I am starting to read the Overpass API User’s Manual to see
what is going on under the hood when I am using the package
osmdata
. What is the model behind OSM data? Why do I have
“invalid Polygon” and how the OSM community deals with it? I was
surprised to read that OSM does not have a polygon or
multipolygon data type. Only nodes and ways (i.e., points
and linestrings) have geometric definitions. Polygons are defined
in relation to these two entities. Polygons are a sequence of
reference to nodes and ways. OSMlab, an organization for
OpenStreetMap related projects had a project called “fixing
polygons in osm” to corrects the topology of polygons created
out of “invalid relations” (and wrong metadata). The rationale
was that the tool Osm2pgsql is part of many rendering
toolchains and hence decides what appears on most OSMbased maps.
It creates a PostgreSQL/PostGIS database. To deal with invalid
polygons, “By default Osm2pgsql
will not discard invalid
polygons, it will try to fix them (using a buffer(0) GEOS
operation), which mostly works.” This was the first method
adopted.^{6} However, to solve the problem,
eventually the polygons were manually edited and corrected
(second method). In 2017 an impressive community effort was made
to fix more than 100,000 bad (multi)polygons. The
one I found (and corrected) were more recent. To
me, this shows that you can make a geometry valid with an
algorithm, but eventually, you will end up changing things
manually if you want high quality data.
Takeaway
Validating geometry at the time of creation should be always enforced with a kind of linter (“a tool used to flag stylistic errors and suspicious constructs”, Wikipedia s.v. ‘linter’). This will avoid to meet these old friends geometry validity errors repeatedly. They are mindnumbing, such as this blog post!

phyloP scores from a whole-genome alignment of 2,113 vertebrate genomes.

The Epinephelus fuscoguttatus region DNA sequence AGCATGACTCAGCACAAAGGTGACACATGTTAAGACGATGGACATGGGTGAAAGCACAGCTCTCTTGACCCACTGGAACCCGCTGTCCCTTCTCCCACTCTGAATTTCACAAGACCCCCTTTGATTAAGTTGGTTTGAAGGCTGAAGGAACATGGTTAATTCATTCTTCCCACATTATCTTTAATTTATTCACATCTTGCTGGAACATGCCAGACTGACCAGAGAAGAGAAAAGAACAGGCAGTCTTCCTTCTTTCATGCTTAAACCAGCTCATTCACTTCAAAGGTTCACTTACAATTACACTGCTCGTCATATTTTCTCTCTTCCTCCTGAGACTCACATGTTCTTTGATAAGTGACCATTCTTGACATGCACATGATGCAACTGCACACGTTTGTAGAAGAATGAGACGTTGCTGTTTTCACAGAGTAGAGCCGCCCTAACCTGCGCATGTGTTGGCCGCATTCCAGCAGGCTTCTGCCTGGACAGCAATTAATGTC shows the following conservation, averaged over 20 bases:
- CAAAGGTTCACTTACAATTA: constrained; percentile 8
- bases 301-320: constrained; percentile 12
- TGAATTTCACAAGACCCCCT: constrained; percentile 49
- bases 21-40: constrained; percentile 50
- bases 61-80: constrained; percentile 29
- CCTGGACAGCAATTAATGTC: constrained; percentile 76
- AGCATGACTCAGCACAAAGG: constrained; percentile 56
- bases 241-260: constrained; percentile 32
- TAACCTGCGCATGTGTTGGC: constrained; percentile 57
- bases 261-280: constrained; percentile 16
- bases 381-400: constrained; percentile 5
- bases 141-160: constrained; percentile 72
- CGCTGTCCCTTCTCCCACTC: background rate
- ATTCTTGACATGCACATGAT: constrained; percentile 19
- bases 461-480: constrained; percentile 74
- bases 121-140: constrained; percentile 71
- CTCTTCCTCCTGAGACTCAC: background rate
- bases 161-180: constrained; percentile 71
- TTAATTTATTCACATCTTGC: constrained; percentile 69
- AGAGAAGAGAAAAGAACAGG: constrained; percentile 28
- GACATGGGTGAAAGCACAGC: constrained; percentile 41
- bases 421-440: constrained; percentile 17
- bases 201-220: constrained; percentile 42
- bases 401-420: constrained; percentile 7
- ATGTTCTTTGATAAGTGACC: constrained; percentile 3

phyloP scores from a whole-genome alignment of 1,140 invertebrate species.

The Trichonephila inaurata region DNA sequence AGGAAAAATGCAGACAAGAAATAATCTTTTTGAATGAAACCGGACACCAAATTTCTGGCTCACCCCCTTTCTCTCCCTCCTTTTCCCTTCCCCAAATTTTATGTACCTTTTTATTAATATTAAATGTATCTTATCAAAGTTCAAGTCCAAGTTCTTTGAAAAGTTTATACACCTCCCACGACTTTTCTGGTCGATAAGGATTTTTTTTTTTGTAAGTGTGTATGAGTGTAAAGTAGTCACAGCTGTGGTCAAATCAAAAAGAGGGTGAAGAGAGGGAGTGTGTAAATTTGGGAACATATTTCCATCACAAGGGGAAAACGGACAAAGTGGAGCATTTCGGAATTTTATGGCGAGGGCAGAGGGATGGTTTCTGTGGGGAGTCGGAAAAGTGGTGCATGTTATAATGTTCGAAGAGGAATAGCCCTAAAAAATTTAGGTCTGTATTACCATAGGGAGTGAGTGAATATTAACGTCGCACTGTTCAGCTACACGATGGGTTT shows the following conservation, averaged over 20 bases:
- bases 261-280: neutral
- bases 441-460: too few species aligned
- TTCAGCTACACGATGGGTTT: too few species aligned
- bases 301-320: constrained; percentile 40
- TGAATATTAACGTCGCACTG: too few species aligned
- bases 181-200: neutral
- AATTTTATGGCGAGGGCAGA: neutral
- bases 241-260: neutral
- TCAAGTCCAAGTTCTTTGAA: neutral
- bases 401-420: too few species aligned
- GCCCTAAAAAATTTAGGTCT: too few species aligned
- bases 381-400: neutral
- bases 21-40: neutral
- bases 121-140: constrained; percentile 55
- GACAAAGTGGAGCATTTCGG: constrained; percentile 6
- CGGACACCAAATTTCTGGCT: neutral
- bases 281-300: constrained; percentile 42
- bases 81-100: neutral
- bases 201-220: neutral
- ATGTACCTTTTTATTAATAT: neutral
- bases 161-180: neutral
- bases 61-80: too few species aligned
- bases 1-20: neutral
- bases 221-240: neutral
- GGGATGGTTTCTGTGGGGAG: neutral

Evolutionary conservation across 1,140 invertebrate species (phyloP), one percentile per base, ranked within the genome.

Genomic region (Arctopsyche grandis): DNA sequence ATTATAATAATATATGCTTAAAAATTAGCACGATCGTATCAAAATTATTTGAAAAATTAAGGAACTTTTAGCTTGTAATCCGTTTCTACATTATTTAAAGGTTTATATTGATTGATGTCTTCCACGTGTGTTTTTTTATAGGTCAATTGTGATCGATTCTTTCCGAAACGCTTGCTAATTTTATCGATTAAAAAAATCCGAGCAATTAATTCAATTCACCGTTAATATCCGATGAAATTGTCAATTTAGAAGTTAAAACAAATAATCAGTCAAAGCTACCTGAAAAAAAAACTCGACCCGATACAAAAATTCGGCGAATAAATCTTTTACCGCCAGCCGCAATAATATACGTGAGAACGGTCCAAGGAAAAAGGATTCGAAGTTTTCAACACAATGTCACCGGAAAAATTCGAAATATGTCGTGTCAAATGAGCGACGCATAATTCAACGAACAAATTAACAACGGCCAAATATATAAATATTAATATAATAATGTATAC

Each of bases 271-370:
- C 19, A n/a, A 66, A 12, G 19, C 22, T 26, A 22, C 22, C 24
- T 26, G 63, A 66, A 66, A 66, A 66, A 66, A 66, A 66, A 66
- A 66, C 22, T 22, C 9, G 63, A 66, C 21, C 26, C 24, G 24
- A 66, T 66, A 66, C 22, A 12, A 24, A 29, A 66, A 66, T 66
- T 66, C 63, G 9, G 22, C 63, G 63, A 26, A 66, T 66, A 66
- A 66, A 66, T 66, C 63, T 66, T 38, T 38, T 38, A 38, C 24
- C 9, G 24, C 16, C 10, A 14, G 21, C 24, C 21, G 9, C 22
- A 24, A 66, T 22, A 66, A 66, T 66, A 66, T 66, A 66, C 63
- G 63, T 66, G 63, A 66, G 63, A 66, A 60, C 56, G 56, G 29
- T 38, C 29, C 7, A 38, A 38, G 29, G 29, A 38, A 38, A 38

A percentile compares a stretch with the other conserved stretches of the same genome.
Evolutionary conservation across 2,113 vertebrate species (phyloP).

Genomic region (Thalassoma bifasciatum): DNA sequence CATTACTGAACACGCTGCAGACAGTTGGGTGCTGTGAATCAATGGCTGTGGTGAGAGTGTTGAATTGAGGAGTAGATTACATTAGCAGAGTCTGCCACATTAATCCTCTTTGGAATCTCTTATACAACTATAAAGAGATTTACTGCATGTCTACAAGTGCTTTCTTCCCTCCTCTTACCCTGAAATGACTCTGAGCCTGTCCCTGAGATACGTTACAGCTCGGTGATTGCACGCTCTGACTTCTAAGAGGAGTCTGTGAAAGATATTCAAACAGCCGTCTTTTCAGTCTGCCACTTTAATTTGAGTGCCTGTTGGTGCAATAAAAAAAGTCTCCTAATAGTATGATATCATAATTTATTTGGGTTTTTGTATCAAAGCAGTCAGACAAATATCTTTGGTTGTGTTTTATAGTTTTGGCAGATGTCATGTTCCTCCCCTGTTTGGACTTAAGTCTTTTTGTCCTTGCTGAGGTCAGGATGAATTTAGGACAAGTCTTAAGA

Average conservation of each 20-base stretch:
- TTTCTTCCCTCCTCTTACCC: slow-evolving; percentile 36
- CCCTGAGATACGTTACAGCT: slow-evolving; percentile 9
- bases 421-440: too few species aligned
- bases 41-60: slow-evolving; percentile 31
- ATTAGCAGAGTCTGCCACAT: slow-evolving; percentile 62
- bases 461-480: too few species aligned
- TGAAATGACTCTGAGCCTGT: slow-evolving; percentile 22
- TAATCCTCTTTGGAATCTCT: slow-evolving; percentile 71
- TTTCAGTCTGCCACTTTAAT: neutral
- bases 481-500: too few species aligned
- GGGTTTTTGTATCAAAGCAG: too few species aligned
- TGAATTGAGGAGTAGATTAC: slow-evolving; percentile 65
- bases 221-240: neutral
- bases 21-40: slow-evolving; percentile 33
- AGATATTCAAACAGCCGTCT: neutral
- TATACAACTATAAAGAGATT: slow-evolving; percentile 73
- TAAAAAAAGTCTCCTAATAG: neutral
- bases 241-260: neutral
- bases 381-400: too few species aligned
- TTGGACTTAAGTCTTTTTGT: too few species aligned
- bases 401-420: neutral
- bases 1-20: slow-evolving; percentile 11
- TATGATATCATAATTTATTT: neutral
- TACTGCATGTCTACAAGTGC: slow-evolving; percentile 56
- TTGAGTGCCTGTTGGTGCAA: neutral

Footnotes

The first
geos::MakeValid
implementation I found was realeased 2019. ↩ 
I do not want firing triggers: “The application of military metaphors is unnecessary because more positive alternatives are available” (JingBao Nie, Adam Gilbertson, Malcolm de Roubaix, Ciara Staunton, Anton van Niekerk, Joseph D. Tucker & Stuart Rennie (2016) Healing Without Waging War: Beyond Military Metaphors in Medicine and HIV Cure Research, The American Journal of Bioethics, 16:10, 311, DOI: 10.1080/15265161.2016.1214305. ↩

I was pleasantly surprised to see that
rgeos
is uptodate. It exposes the parametersoriginal
(for the method) andkeepCollapsed
since April 2021 (SVN revision 655). Moreover, the implementation inrgeos
is well documented. It also points to the apparition of this novel function: “not available before GEOS 3.8.0; from 3.10.0 two correction strategies” ↩ 
I guess that direction is clockwise because we have negative Y coordinates. See this comment on #windingorder with further ref. ↩

To be honest, it is my only post that is not reproducible (it is plain markdown) and I did not dig into my git history, but extract the corrected feature and made it invalid ↩

I did not understand how it works because even if the documentation states that Osm2pgsql “never loads invalid geometries into your database”, they are plenty of examples as you can check with the tool OpenStreetMap inspector. ↩